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I understand that in particle entanglement, if you have two entangled particles, if you measure one particle it immediately gives that particle (particle A) a certain spin, and it's paired particle (particle B) the opposite spin.

In practice; does that mean once you know A has been measured, you can then measure B and be confident it has the opposite spin?

Why doesn't the act of measuring B change it? If you measure it over and over again does it have the same spin?

If you measure A again can it's spin change or is it that once you measure one of the particles once, both are permanently set to those spins?

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The spin can be measured only along particular direction.

Let's say two particles are entangled in a way that whenever we measure the spin of the first particle along z-axis - we will get the same spin along z-axis for another particle. However, if we'd use different axes - the relationship between them becomes complicated. For z-axis for the first particle and x-axis for the second, there would be no correlation at all. For something in between - the probabilities will mix in specific way predicted by Quantum Mechanics.

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    $\begingroup$ This is completely wrong - maximally entangled states have the property that they are perfectly correlated in any basis. What you describe has nothing to do with entanglement. $\endgroup$ – Norbert Schuch Oct 6 '17 at 20:39
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    $\begingroup$ Perhaps the wording in my answer could be better. I’m not saying that they correlate differently when both measurements are on axis x-, y-, z-. What I am saying is that measuring the first particle’s spin, wouldn’t have any effect on the measurement of the second particle if the axes were orthogonal. $\endgroup$ – Darkseid Oct 6 '17 at 20:44
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Quantum mechanics is a mathematical model based on solutions of differential equations and fundamental postulates.. These successfully predict the behavior of systems in the microscopic frame of particles and also in some macroscopic frames that follow the postulates ( superconductivity for example of this last).

Given a system of particles there exists a wavefunction describing it. The word "entanglement" is a shorthand notation for this fact. The wavefunction which can be calculated for the given boundary conditions, when complex conjugate squared gives the probability of finding a specific value for a specific measurement. Probability plots mean an accumulation of very many measurements. Individual measurements can only be evaluated by the use of conservation laws: energy momentum angular momentum have to be conserved for each individual particle measurement.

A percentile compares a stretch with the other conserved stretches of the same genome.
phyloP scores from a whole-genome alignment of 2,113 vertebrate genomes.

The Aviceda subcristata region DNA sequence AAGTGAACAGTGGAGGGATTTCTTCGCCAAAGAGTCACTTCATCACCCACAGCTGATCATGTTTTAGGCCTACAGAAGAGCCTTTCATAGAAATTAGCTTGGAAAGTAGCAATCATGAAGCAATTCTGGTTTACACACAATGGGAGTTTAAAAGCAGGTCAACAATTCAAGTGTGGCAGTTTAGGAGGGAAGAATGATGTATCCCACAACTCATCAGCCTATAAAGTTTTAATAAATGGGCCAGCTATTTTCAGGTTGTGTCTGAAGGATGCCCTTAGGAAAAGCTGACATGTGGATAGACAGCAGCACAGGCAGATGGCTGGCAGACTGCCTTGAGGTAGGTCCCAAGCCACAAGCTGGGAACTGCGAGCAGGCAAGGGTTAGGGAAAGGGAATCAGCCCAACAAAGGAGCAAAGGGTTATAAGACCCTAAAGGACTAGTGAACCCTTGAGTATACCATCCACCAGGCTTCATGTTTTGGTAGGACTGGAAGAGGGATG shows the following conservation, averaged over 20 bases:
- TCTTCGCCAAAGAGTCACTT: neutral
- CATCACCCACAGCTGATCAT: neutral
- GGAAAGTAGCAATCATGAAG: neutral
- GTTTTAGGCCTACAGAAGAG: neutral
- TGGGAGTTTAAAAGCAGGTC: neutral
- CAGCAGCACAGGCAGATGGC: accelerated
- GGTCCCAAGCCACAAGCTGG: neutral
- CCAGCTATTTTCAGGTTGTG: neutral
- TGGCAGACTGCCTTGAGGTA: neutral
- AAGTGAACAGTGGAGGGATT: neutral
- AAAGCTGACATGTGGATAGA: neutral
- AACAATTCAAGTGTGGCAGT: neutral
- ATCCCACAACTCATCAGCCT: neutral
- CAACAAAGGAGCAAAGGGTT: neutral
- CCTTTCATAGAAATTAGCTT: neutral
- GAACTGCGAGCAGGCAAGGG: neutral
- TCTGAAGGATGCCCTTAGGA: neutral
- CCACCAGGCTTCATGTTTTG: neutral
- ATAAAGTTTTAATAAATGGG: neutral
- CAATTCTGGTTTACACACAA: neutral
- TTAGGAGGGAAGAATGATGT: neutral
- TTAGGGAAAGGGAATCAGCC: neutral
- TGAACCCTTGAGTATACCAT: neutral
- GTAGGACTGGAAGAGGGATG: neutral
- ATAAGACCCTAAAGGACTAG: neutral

It is conservation laws which give a handle, so that if two particles (A and B)interact and one measures a single instance for particle A of the conserved quantities one knows the values that B should have if measured.

Lets proceed to your questions:

In practice; does that mean once you know A has been measured, you can then measure B and be confident it has the opposite spin?

"opposite spin" speaks of a single instant where, for example, a zero spin particle decays to A and B , then if one measures the spin of A , the spin of B is known from conservation of angular momentum. Yes if you measure B you will find the opposite spin. You do not have to measure B because the conservation laws have been validated innumerable times.

Why doesn't the act of measuring B change it?

Of course after the measurement both A and B have interacted with the detectors and will be in a different state, changed.

If you measure it over and over again does it have the same spin?

You cannot measure the same particles over and over again. Quantum mechanical measurements are an accumulation of a large number of interactions or decays, the As and Bs are different each time BUT prepared in the same initial conditions.

If you measure A again can it's spin change or is it that once you measure one of the particles once, both are permanently set to those spins?

Measurement means secondary interactions and the As and Bs will be in different state commensurate with the boundary conditions.

Maybe you should think of conservation of energy instead , which is equally entangled. If the decay has energy E available, and one measures the energy of particle A, E_A , the energy of particle B has to be E-E_A. once measured though, the measurement process has destroyed the correlation.

See this bubble chamber picture:

neutral kaon

The V is a decay of the Kaon into a pi+ and pi-, incoming energy is known for this event from the energy balance and thus the energy creating the V is known. The curvature of the tracks of the V (A and B) measures the energy and the invariant mass calculated fits the Kaon mass. Each leg of the V is a measurement that can never be repeated for this individual instance of measuring a Kaon.

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